You need to check with the auction house how many of the same bottle are in each auction, and hold off if there are others like it. When I see 25, 30, 40, of the same bottles in an auction, I think the re-sellers have not bothered to do their homework. It’s totally swamped. 84 Arrrrdbegs! You need to know your bottles. Also, if you see a bottle go for a great price one month, don’t shove the same bottle in the next month because chances are the price will take a dip and take some time to recover.

Then, you need to know each auction house. Most promote your item higher in the searches if it has no reserve. Some auctions historically are better for some distilleries than others. But the key is getting in first.

Also, it’s important to be aware: there are lots of shill practices carried out by groups of sellers, to enhance their lots, and rumours abound about high end bottles being cycled through auctions in inflate values.

Malt: How do you feel about the argument that re-selling is ruining whisky for the whisky drinkers?

Rod: I don’t think this reselling in Scotland is really the issue; it is the global market and the growth in the Far East which is driving these sales. So, what we are doing is really not making a difference.

Derek: Well, I have mixed views on that because I am a whisky drinker. Through the connections I have made and places I have been, I have been fortunate to try some exceptional whiskies. I fucking love drinking whisky, so price inflation does hurt me too. In the secondary market the bottles that always do the best are the ones designed for collecting such as the Macallan or special editions. I honestly can’t see the point in re-selling the low-lying fruit of Springbank Cask Strength or similar. I know lots of guys are doing it, but the returns are so marginal you’d need more than 10 bottles of each to make it really worth the trouble. The guys trading at this level are real grafters, picking up lots of the more popular bottles.

Could someone have got one of my “rule of 3” bottles, could it have significantly impacted on their whisky journey, could it have changed their lives? Well, perhaps. And that is also why I am enjoying sharing whisky so much, be it a bottle to a real fan or splitting and sharing bottles.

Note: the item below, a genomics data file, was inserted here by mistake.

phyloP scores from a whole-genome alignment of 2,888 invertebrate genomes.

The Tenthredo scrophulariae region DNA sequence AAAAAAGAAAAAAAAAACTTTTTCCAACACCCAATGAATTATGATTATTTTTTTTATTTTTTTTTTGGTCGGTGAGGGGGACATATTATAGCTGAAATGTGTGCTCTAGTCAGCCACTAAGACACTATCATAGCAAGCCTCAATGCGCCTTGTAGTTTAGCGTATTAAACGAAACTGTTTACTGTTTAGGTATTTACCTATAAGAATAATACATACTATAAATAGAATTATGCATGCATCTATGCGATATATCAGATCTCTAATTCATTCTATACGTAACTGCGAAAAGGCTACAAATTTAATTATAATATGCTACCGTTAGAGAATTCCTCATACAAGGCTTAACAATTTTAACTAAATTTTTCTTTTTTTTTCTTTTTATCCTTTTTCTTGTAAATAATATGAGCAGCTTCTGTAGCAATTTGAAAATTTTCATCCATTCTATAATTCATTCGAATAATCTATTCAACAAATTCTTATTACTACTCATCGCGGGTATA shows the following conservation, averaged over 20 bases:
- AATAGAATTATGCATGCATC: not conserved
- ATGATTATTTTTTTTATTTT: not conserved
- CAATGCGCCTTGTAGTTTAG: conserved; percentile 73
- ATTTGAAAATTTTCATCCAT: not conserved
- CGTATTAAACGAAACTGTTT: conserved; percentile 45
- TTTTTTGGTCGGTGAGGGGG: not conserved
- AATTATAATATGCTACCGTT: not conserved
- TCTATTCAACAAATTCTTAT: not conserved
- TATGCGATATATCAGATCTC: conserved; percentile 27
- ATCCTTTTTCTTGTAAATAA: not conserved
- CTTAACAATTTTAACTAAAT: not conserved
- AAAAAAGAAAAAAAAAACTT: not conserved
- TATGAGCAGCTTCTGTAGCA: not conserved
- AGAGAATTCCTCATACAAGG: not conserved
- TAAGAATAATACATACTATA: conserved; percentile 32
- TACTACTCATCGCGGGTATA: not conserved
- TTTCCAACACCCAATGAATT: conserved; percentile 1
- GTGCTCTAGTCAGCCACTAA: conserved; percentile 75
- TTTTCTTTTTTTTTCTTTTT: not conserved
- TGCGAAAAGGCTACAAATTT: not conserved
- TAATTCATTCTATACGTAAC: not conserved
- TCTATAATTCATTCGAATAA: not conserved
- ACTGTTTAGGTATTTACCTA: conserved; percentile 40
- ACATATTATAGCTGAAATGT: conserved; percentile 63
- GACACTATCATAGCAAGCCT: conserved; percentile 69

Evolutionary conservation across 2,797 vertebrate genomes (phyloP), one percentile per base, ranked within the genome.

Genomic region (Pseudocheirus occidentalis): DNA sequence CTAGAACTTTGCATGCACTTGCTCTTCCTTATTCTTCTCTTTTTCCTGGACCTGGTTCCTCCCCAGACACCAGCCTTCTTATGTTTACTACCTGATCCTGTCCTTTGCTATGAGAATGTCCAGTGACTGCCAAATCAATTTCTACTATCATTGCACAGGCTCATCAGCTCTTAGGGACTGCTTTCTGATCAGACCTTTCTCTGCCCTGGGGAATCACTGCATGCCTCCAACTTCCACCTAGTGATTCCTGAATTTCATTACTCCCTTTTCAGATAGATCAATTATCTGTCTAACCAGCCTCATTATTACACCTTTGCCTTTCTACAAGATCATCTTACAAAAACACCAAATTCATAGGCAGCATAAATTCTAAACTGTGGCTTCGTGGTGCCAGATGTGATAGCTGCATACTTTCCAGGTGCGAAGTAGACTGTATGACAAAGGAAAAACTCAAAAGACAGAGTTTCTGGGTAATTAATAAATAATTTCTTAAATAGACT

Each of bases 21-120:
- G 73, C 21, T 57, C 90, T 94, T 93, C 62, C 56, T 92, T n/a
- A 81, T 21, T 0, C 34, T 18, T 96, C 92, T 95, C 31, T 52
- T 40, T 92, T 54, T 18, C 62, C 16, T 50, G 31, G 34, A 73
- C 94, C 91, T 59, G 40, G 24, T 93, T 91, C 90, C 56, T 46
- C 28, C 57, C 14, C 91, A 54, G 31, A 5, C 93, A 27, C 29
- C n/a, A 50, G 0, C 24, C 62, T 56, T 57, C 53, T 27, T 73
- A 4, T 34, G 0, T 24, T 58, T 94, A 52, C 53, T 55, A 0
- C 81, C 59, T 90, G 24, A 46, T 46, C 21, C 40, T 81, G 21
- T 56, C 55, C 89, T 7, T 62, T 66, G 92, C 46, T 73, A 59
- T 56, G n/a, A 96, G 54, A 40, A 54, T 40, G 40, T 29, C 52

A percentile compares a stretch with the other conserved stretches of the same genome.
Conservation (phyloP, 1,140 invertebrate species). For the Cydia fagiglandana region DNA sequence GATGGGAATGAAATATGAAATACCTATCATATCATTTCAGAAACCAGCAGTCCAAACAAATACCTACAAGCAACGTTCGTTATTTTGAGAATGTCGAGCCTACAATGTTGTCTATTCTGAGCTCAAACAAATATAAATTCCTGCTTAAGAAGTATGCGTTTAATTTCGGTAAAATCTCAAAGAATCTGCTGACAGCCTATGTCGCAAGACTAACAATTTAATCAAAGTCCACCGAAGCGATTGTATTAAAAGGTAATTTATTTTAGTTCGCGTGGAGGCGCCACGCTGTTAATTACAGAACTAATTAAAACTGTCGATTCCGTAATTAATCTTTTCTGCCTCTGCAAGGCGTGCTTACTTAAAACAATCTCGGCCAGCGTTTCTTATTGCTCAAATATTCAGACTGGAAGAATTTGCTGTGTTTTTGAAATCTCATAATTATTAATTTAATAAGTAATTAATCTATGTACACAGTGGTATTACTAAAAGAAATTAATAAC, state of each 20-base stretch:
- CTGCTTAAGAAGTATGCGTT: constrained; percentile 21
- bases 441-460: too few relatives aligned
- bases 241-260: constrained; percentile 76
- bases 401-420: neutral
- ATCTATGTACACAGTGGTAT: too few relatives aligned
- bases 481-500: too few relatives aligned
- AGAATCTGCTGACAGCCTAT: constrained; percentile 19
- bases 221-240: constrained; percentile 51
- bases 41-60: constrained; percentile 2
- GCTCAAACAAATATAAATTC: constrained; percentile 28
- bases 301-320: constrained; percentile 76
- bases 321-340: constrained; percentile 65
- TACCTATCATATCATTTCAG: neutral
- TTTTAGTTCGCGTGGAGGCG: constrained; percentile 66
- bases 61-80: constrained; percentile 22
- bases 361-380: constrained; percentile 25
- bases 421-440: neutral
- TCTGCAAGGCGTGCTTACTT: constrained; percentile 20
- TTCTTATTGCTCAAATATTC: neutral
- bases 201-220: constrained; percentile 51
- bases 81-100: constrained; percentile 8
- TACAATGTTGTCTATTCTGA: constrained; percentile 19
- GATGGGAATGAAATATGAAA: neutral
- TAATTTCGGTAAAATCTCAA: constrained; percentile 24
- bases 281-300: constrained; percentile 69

Malt: So, where do you see the market going?

Rod: I recently came across some information about getting the right bottle which might affect me; because the certain bottles will become less available to the public at retail as hospitality opens again. These rare bottles will be absorbed by hotels and bars so they will not be available for us. So, I do expect less bottles to be available. But that might improve the secondary market price? I might have to try some other techniques too; for example, some people I know found a link to travel retail bottles and reserved them for 2 months so they could collect them directly from the airport.

Derek: Well, it’s really difficult to read it at the moment. The boom last year really helped me when my conventional earnings took a big hit due to lockdown. I shifted quite a bit. But, into this year it seems that there are more people chasing diminishing returns. Take the Springbank Local Barley: last year’s bottle sold for £10 or £20 above retail at auction pretty consistently and this year’s release is going for £300 above retail on occasion, and there is more of it about in the market. Everyone is looking for the next big thing. People are going mad for Thompson Bros releases but there is no money to be made in them; they are just trendy. But who would have thought Bladnoch or Fettercairn would have become targets for reselling? Certainly, everyone is wanting in on the action; for example, I once asked a friend who was not into whisky to enter a ballot for me. The next time I asked, he had already entered for himself. This seems to sum up the game at the moment.